A competency evaluation in December found Boyle was competent.
Doherty recommended the court adopt the plea agreement in this case.
“We feel this is an appropriate way to gradually reintegrate Mr. Boyle back into the community,” Doherty said. “These three cases were very, very serious crimes and they need to be dealt with seriously.”
Doherty said Boyle has had a very difficult time in jail so far but he has had his mental health problems dealt with while in jail. She spoke about how Boyle provided Alcoholics Anonymous services throughout the community and was a successful citizen in the area.
“It’s taken 112 days for the state to feel like it was safe for Mr. Boyle to be under enough control of himself to be able to go out and seek work,” Doherty said. “And I think at this point this is a good plan for gradually integrating him back into the community… He’s made tremendous strides in his behavior and his ability to control himself to not have long periods of outbursts and rantings.”
Doherty said she thinks it is time for Boyle to take the next step to seek some work and get back out in the community.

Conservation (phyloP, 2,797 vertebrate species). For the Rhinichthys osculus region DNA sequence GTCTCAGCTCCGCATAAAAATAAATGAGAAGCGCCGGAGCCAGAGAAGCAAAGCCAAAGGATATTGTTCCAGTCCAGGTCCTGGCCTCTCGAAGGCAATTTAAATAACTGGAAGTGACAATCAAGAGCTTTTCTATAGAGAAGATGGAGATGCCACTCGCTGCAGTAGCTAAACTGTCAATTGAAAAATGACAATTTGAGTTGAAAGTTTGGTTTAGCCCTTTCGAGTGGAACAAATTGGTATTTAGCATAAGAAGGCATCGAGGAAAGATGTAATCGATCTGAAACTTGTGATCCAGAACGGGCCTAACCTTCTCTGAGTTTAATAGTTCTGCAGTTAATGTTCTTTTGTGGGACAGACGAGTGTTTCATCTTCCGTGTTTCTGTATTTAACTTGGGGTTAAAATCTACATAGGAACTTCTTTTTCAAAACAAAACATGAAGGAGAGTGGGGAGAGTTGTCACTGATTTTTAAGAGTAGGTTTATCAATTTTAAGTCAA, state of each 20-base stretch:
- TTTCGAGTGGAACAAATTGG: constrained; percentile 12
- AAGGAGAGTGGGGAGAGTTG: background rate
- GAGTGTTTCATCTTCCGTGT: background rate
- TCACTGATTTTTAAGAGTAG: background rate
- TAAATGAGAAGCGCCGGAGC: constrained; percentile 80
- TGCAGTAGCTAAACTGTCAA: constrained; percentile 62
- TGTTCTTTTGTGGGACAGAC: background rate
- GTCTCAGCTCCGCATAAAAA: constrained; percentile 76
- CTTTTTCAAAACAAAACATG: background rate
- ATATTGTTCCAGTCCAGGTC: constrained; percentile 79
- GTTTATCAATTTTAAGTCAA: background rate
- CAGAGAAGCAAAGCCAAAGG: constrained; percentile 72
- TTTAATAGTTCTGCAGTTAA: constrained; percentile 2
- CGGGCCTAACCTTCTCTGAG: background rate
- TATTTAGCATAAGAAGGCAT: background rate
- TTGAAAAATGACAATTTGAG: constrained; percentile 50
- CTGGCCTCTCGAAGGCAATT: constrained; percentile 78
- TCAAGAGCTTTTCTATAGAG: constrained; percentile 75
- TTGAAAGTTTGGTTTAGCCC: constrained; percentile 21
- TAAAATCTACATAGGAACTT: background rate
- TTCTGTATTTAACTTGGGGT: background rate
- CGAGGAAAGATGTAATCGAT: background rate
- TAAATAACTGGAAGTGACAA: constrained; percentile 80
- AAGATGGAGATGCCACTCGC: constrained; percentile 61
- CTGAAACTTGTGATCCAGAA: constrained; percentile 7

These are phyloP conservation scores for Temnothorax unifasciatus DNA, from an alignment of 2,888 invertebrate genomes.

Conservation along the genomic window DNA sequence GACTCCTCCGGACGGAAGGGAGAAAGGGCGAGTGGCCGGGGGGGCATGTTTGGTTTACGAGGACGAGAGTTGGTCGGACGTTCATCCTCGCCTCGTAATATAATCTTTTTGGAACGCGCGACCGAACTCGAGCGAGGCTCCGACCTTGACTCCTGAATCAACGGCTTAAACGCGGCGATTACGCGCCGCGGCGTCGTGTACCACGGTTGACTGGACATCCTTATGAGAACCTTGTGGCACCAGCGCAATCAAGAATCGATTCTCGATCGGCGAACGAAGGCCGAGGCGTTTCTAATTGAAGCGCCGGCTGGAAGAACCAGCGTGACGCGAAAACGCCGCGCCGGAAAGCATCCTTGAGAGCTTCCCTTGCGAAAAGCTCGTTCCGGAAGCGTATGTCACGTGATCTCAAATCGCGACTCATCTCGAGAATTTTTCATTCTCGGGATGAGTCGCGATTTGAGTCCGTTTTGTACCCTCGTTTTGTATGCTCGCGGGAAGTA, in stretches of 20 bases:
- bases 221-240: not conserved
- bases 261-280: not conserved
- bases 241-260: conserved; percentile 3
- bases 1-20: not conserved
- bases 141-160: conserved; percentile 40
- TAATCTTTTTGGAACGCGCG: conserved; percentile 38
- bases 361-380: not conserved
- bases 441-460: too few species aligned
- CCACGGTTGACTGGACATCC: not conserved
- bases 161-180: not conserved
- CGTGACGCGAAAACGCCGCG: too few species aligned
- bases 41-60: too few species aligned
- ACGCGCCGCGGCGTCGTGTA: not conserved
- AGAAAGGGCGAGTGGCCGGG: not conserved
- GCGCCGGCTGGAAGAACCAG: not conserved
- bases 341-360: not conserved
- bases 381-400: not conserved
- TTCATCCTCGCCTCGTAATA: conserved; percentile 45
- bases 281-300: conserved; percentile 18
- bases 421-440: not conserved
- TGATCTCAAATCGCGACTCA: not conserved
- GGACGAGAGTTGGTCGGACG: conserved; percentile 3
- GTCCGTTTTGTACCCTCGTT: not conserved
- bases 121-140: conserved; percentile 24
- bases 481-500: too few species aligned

“He has hit rock bottom, he’s lost everything,” Doherty said. “I agree with that and I feel really bad for him, but he’s not the victim in this case. He brought this all on himself… He dug himself a tremendous hole and he has been given the opportunity to dig himself out of this hole.”
Findley said she believes Boyle has a lot of remorse for his actions. She said his actions were due to a mental health issue and while he has been in jail he has been treated for bipolar and has been on medications.
Findley said part of Boyle’s frustration relates to not being able to attend his divorce hearings because he was in jail.
“That has substantially added to his frustration with everything that has been going on,” Findley said. “It’s been one of the factors in him hitting rock bottom. He has lost everything.”
Findley said at age 60, restarting his life will seem like a daunting task for Boyle.
Boyle broke down in tears while talking about the bitterness and hurtful feelings going on between him and his family.
“I beat alcohol, I beat tobacco, I beat two heart attacks, but I could not beat this bipolar,” Boyle said. “I was sent three times to anger management and was never diagnosed… All I want to do and all I ask this court to do is take the 112 days that I have served and put it toward the six months... But I have to get on with life.”
Boyle said he will leave his family alone and they can contact him through human services.
“I’m tired of being put here,” Boyle said. “It’s not all me. My family played a big part in this, but I’m the one who is taking it on the nose. At this point I’m 60 years old and I have nothing. All I want is to get back out there and try. That’s all I want to do… I’m just tired of being portrayed as a monster, because I’m not. I have a mental disease and I’m working with it.”
Boyle remains in the Lafayette County Jail for his six-month sentence.